Sports governing bodies are “just at the start of their journey” despite a promising year in the field of human rights and Mega Sporting Events, according to the Head of the Children Win Campaign.

 

During 12 months in which none of the main Mega Sporting Events actually took place, much has been made of the policy advances ‘behind the scenes’ by governing bodies such as the International Olympic Committee (IOC) and world football’s governing body, FIFA.

This includes human rights criteria being incorporated into a Host City Contract for the Olympic Games for the first time, and FIFA publishing specific guidelines which must be followed by countries bidding to host the 2026 World Cup finals.

 

Such advances have been welcomed by civil rights organisations such as Terre des Hommes, which co-ordinates the Children Win campaign. However Marc Joly, who heads it, has warned that nothing has actually been achieved yet.

He said: “These changes on paper are vitally important – but, let us be clear, they only constitute the start of the journey. And, one could add, the easiest part of it.

“To have the desired positive impact on the ground, for the affected groups such as workers, children or communities, the new provision in contracts and bidding documents needs to be translated into concrete decisions aiming at identifying the risks in terms of human and child rights, at taking the necessary measures to mitigate such risks, and finally ensuring that victims of potential violations get proper reparation.

 

“Stakeholders involved in the organisation of Mega Sporting Events are certainly familiar with such processes of risk assessment and management. What many actors are now requesting from sport governing bodies is that these should be applied in the area of the stakeholders’ responsibility to respect human rights in general, and those of children, workers or athletes in particular.”

Joly said: “We must engage in dialogue with the governing bodies at a global level in order to bring about these changes. This is starting to produce results – but this strategy must be complemented at a national and local level in order to be truly effective. Indeed, it is the host cities and/or the national sport organisations which make the decisions which really change the lives of people, of children,impacted by Mega Sporting Events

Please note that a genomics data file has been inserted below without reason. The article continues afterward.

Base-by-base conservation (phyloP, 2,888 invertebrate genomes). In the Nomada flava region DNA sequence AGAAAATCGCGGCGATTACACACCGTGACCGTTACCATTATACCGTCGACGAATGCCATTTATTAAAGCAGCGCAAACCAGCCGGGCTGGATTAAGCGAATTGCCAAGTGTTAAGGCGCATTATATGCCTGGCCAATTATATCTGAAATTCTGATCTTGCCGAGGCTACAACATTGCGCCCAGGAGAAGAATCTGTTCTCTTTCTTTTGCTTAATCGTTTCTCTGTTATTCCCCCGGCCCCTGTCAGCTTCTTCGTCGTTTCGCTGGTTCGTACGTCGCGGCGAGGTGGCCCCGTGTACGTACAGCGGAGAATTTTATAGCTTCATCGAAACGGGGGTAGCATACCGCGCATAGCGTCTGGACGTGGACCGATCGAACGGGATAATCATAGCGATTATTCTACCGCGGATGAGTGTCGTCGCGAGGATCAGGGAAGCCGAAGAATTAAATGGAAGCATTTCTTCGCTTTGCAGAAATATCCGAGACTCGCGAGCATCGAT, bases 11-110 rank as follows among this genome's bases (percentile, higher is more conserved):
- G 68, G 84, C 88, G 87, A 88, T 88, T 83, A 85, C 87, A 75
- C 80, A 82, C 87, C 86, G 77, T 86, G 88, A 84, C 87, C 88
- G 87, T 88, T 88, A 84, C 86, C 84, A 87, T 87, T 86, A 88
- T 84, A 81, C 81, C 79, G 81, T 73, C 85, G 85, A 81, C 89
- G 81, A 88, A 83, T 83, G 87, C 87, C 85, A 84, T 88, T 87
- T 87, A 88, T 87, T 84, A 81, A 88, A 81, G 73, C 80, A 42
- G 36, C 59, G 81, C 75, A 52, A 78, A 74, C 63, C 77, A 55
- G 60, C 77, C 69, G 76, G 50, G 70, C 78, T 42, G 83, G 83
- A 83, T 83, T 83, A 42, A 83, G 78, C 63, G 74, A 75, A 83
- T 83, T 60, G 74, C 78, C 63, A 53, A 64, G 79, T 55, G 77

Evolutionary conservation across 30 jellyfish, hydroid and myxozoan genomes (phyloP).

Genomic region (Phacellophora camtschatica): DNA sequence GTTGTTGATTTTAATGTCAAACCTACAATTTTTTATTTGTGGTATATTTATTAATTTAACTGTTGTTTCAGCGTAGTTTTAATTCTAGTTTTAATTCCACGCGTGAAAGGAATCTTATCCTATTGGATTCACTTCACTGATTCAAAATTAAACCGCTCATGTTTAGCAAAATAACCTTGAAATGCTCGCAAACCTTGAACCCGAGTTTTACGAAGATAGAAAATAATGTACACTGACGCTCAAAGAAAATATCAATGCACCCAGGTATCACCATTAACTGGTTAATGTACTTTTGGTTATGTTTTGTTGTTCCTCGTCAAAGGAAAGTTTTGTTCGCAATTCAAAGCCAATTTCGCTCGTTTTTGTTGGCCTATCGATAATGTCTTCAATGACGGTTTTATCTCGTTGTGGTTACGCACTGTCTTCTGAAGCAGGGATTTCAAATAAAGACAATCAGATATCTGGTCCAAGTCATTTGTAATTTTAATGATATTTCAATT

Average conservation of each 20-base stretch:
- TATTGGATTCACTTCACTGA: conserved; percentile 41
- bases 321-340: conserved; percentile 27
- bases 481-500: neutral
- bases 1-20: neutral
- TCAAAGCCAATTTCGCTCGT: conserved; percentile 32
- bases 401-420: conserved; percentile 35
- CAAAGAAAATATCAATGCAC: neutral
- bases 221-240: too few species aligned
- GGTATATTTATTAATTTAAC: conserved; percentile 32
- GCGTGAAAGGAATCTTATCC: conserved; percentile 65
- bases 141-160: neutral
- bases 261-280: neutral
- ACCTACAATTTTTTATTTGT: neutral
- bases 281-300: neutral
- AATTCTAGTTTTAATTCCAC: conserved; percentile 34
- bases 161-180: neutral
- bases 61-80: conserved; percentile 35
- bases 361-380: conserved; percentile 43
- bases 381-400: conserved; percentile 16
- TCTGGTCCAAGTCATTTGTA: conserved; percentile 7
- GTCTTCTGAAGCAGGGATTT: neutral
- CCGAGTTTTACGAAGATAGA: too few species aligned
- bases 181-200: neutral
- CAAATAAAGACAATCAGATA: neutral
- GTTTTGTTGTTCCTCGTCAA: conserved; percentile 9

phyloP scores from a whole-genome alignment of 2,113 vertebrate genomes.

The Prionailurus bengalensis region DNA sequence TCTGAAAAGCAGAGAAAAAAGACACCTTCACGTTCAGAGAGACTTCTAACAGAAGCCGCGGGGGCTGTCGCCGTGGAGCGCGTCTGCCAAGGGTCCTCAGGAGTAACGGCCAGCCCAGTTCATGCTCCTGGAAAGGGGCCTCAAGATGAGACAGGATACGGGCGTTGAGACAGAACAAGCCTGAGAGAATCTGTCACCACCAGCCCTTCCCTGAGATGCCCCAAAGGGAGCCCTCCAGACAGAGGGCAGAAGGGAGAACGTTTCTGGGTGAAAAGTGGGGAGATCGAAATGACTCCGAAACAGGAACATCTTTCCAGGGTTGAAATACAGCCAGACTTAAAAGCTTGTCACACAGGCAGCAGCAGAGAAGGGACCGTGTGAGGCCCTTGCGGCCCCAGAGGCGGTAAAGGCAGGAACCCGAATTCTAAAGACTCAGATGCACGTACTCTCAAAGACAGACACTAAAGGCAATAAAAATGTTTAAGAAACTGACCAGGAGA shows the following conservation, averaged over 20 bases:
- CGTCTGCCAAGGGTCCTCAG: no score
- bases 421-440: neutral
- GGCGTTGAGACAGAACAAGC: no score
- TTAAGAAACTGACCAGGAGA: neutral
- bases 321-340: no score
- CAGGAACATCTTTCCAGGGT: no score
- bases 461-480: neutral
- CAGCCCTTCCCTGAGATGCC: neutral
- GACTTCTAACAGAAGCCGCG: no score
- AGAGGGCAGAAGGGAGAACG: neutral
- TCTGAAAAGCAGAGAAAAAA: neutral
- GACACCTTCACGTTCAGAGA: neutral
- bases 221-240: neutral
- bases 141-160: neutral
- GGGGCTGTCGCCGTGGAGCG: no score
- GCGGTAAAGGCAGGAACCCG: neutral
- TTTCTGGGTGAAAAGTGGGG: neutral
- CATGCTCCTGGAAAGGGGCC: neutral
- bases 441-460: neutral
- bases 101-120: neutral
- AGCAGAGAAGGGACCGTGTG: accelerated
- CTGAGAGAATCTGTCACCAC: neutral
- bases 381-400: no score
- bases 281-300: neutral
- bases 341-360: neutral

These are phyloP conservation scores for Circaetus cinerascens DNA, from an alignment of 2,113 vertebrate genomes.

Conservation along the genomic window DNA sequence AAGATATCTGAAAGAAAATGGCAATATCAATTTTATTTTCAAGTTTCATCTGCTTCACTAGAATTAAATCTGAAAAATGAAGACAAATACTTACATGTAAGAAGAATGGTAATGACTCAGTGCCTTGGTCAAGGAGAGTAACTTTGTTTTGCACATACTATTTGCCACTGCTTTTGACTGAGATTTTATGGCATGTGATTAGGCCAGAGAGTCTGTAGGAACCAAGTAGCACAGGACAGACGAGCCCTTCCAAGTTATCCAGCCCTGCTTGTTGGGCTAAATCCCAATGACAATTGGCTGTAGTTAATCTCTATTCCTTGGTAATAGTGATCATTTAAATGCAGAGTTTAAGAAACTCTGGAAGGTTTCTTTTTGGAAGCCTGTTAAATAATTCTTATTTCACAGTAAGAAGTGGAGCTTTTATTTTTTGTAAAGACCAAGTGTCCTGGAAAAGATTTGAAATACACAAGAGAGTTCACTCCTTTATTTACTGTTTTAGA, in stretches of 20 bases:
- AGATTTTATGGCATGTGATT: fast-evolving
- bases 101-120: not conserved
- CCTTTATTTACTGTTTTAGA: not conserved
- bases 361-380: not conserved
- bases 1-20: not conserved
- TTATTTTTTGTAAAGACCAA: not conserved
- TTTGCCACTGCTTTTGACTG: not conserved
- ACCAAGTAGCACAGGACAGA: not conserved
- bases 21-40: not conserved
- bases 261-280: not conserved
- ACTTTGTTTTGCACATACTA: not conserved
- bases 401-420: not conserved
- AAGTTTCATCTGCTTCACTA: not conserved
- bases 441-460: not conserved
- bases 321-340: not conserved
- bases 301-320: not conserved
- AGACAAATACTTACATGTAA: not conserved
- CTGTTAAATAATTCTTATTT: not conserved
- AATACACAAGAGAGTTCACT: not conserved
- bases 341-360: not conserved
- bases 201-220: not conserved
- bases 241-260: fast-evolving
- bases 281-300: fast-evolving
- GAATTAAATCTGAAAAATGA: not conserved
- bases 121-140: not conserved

“Thus, having host cities sensitised to the importance of human and child rights and anti-corruption, should be non-negotiable when seeking the effective implementation of such a framework.”

‘Sustainability’ was the buzz word in Paris’ winning bid to host the 2024 Olympics, especially with regards to biodiversity, carbon emissions and re-using facilities and infrastructure.

 

Joly believes the IOC have a duty of care to ensure the same level of scrutiny is shown towards the social impact of all future Games, for example to ensure supply chains are free from child labour or that children relocated during construction programmes have proper access to schools and health centres in the future.

He said: “It is important to understand that the prevention of human rights and child rights violations, are key elements when considering the social components of ‘sustainability’. They are just as important as the environmental and economic considerations.

“If an event lasting three or four weeks has life-changing consequences for many thousands of people, surely it should be organised in a way that it does not harm the hosting communities in all their components and above all children.

 

 

 

 

 

 

 

 

 

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